Taken together, the above-cited studies indicate that MMR system shows high conservation from humans to plants. Disruption of plant MMR genes, either by inactivation or dominant negative inhibition, confirmed the function of their orthologs in humans. Studies can be further extended to analyze DNA damage induction and repair. Considering that human MMR proteins also recognize modified bases generated in response to endogenous or exogenous DNA damaging agents and that Arabidopsis seedlings are relatively sensitive to chemical mutagens and reasonably transparent to UV light, Arabidopsis MMR research promises to yield insights into the processing of such lesions. Recently, the contribution of Arabidopsis and maize MutSα (MSH2–MSH6) to UV-induced DNA lesion repair was investigated [46]. MSH2 and MSH6 genes were reported to be upregulated by UV-B. Consistent with these results, Atmsh2 and Atmsh6 mutant plants accumulated more DNA lesions relative to wild-type plants. These data provide evidence that plant MutSα is associated with the repair of UV-induced DNA lesions.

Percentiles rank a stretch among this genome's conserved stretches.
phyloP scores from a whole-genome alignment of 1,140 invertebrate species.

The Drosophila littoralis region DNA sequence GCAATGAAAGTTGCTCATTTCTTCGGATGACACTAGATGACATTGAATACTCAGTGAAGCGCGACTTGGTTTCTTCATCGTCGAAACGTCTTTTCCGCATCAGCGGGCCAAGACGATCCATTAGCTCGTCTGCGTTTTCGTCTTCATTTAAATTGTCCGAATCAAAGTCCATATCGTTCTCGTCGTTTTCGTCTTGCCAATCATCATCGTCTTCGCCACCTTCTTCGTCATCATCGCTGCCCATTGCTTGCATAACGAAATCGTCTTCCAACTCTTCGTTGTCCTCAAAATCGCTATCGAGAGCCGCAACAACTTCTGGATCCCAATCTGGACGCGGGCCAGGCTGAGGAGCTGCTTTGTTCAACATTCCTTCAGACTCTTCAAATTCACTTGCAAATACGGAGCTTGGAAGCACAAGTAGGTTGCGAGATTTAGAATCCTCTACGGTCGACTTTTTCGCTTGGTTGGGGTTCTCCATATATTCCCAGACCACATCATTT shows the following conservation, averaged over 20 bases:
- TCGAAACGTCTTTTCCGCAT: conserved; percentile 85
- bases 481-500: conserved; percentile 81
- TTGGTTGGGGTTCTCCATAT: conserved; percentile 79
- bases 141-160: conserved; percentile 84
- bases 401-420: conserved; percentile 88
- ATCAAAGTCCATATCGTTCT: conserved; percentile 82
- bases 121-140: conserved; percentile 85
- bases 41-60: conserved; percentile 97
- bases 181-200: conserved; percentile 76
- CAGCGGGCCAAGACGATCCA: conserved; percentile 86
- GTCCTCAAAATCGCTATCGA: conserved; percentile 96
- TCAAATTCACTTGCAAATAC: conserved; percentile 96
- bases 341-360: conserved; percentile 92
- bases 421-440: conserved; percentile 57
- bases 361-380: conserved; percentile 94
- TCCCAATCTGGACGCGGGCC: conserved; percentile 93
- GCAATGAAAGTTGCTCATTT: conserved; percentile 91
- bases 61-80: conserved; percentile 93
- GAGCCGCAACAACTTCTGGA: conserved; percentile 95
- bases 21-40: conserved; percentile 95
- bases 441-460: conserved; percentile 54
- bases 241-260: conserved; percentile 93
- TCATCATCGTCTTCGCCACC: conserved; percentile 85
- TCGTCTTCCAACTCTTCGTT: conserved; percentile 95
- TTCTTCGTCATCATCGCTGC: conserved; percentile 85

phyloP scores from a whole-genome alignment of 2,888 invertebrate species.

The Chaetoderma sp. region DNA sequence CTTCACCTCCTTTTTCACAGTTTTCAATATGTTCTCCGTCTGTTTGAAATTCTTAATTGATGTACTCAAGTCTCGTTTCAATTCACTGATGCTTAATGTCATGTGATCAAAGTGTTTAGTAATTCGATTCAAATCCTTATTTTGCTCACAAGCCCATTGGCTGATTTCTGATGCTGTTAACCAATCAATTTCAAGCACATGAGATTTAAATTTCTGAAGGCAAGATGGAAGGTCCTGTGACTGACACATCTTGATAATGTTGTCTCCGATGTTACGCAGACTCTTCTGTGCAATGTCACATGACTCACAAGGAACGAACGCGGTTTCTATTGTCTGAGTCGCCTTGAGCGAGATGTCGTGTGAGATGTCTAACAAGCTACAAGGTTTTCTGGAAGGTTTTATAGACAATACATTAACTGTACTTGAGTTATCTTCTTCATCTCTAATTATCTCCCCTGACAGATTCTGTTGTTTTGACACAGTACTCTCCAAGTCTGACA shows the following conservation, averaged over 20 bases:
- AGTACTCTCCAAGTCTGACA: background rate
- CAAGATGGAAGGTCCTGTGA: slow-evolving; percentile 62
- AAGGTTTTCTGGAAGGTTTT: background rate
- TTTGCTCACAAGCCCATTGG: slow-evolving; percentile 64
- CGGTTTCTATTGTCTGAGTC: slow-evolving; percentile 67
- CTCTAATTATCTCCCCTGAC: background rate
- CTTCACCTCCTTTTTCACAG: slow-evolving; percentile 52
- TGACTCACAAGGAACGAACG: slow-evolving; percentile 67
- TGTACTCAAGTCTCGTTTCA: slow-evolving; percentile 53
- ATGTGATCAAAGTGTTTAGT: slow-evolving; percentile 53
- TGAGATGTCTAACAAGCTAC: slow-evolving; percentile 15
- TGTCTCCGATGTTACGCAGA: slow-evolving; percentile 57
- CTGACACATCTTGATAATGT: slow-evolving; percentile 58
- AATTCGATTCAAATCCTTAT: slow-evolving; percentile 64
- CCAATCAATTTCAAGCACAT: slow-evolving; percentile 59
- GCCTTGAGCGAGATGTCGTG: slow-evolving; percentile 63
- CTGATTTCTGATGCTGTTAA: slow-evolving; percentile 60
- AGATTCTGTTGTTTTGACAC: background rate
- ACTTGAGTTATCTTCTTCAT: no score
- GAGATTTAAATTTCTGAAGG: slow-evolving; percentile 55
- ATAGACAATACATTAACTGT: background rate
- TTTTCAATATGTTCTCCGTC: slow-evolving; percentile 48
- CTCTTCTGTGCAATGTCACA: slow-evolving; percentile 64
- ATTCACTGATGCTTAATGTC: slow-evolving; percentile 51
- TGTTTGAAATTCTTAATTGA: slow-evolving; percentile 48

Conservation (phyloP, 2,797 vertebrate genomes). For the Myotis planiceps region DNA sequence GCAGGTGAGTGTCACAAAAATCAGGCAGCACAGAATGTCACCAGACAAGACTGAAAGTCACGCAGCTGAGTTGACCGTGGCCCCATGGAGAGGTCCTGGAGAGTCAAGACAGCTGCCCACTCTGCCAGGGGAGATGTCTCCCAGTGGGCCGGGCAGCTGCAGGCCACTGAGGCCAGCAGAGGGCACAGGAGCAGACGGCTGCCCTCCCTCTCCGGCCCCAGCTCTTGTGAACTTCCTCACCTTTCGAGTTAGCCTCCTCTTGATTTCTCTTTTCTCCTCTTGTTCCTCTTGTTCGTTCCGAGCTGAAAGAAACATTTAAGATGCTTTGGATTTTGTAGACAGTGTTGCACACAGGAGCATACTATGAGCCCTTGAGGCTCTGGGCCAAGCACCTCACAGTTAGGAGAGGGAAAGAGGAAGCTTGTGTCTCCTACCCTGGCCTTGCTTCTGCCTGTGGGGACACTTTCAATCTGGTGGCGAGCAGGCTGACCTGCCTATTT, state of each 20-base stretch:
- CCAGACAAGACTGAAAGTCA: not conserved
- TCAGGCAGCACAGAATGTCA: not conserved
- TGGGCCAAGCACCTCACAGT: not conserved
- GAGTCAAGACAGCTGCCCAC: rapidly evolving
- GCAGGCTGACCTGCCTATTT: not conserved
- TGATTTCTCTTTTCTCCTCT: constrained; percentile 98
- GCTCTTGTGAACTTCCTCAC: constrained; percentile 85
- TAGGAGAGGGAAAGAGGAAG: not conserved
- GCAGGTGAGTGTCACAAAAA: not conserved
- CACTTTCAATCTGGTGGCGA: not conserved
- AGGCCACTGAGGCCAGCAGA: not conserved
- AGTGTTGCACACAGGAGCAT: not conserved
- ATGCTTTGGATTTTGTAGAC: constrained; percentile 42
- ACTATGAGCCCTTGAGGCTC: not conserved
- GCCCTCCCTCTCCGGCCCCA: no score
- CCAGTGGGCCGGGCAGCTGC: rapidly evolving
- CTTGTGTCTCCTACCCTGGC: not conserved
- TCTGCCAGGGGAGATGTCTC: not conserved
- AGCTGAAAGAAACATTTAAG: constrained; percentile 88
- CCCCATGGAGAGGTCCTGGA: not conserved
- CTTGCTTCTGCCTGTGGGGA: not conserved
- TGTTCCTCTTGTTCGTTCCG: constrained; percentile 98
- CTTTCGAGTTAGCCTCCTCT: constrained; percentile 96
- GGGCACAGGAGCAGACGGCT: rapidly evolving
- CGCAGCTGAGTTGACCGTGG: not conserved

2.2. NER Pathway
2.2.1. Xeroderma Pigmentosum

Xeroderma pigmentosum (XP), meaning parchment pigmented skin, is a rare, autosomal inherited neurocutaneous disorder. XP patients are extremely sensitive to sun exposure (ultraviolet radiation, UV): 45% develop skin cancer, comprising mostly basal and squamous cell carcinomas, and to a lesser extent melanomas, angiomas, and sarcomas [4749]. Besides skin cancers, 20% of the XP patients can develop progressive neurological disabilities. These patients are unable to repair UV-induced DNA damage because they are deficient in nucleotide-excision repair pathway (NER). Different genetic variants occur, thus patients are classified into eight complementation groups of XP named XP-A through XP-G for the respective mutated gene and XP-V for the variant form (Table 1). XP-C and XP-A are the most common complementation groups [50].

The NER pathway removes bulky DNA adducts, including cyclobutane pyrimidine dimers (CPDs) and pyrimidine (6-4) pyrimidinone dimers (6-4 PPs) caused by UV radiation. The repair of DNA damage occurs through different steps: (i) damage recognition, (ii) assembly of a preincision complex, (iii) excision of the damaged strand, and (iv) gap-filling DNA synthesis. Two subpathways that differ in the initial damage recognition step operate in parallel. The global genome NER (GG-NER) removes lesions throughout the genome, while the transcription-coupled NER (TC-NER) functions on actively transcribed strands [51, 52].